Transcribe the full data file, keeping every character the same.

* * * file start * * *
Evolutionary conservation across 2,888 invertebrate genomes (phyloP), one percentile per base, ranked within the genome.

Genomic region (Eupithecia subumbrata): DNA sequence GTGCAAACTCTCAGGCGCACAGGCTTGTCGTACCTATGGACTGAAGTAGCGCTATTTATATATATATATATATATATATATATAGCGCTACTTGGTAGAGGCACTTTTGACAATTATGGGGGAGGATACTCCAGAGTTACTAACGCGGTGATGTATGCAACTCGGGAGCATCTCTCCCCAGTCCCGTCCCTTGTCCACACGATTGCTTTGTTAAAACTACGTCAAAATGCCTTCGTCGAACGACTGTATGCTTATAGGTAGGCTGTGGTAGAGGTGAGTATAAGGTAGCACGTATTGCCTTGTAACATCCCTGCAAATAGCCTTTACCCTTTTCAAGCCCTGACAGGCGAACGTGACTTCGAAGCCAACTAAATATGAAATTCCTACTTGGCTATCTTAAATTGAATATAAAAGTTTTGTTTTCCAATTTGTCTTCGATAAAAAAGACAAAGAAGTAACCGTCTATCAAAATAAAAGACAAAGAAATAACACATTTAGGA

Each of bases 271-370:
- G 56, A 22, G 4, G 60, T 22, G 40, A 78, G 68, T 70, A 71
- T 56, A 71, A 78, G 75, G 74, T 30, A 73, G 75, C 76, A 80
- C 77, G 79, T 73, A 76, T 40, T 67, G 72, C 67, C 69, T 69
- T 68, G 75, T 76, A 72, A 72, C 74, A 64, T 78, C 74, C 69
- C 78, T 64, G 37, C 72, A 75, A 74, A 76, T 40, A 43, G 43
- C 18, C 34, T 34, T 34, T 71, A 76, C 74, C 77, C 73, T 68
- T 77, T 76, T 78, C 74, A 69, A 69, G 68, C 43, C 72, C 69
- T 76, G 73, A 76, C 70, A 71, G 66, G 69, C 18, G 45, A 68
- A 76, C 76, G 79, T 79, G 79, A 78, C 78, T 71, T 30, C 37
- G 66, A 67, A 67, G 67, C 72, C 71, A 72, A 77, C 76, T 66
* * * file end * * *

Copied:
Evolutionary conservation across 2,888 invertebrate genomes (phyloP), one percentile per base, ranked within the genome.

Genomic region (Eupithecia subumbrata): DNA sequence GTGCAAACTCTCAGGCGCACAGGCTTGTCGTACCTATGGACTGAAGTAGCGCTATTTATATATATATATATATATATATATATAGCGCTACTTGGTAGAGGCACTTTTGACAATTATGGGGGAGGATACTCCAGAGTTACTAACGCGGTGATGTATGCAACTCGGGAGCATCTCTCCCCAGTCCCGTCCCTTGTCCACACGATTGCTTTGTTAAAACTACGTCAAAATGCCTTCGTCGAACGACTGTATGCTTATAGGTAGGCTGTGGTAGAGGTGAGTATAAGGTAGCACGTATTGCCTTGTAACATCCCTGCAAATAGCCTTTACCCTTTTCAAGCCCTGACAGGCGAACGTGACTTCGAAGCCAACTAAATATGAAATTCCTACTTGGCTATCTTAAATTGAATATAAAAGTTTTGTTTTCCAATTTGTCTTCGATAAAAAAGACAAAGAAGTAACCGTCTATCAAAATAAAAGACAAAGAAATAACACATTTAGGA

Each of bases 271-370:
- G 56, A 22, G 4, G 60, T 22, G 40, A 78, G 68, T 70, A 71
- T 56, A 71, A 78, G 75, G 74, T 30, A 73, G 75, C 76, A 80
- C 77, G 79, T 73, A 76, T 40, T 67, G 72, C 67, C 69, T 69
- T 68, G 75, T 76, A 72, A 72, C 74, A 64, T 78, C 74, C 69
- C 78, T 64, G 37, C 72, A 75, A 74, A 76, T 40, A 43, G 43
- C 18, C 34, T 34, T 34, T 71, A 76, C 74, C 77, C 73, T 68
- T 77, T 76, T 78, C 74, A 69, A 69, G 68, C 43, C 72, C 69
- T 76, G 73, A 76, C 70, A 71, G 66, G 69, C 18, G 45, A 68
- A 76, C 76, G 79, T 79, G 79, A 78, C 78, T 71, T 30, C 37
- G 66, A 67, A 67, G 67, C 72, C 71, A 72, A 77, C 76, T 66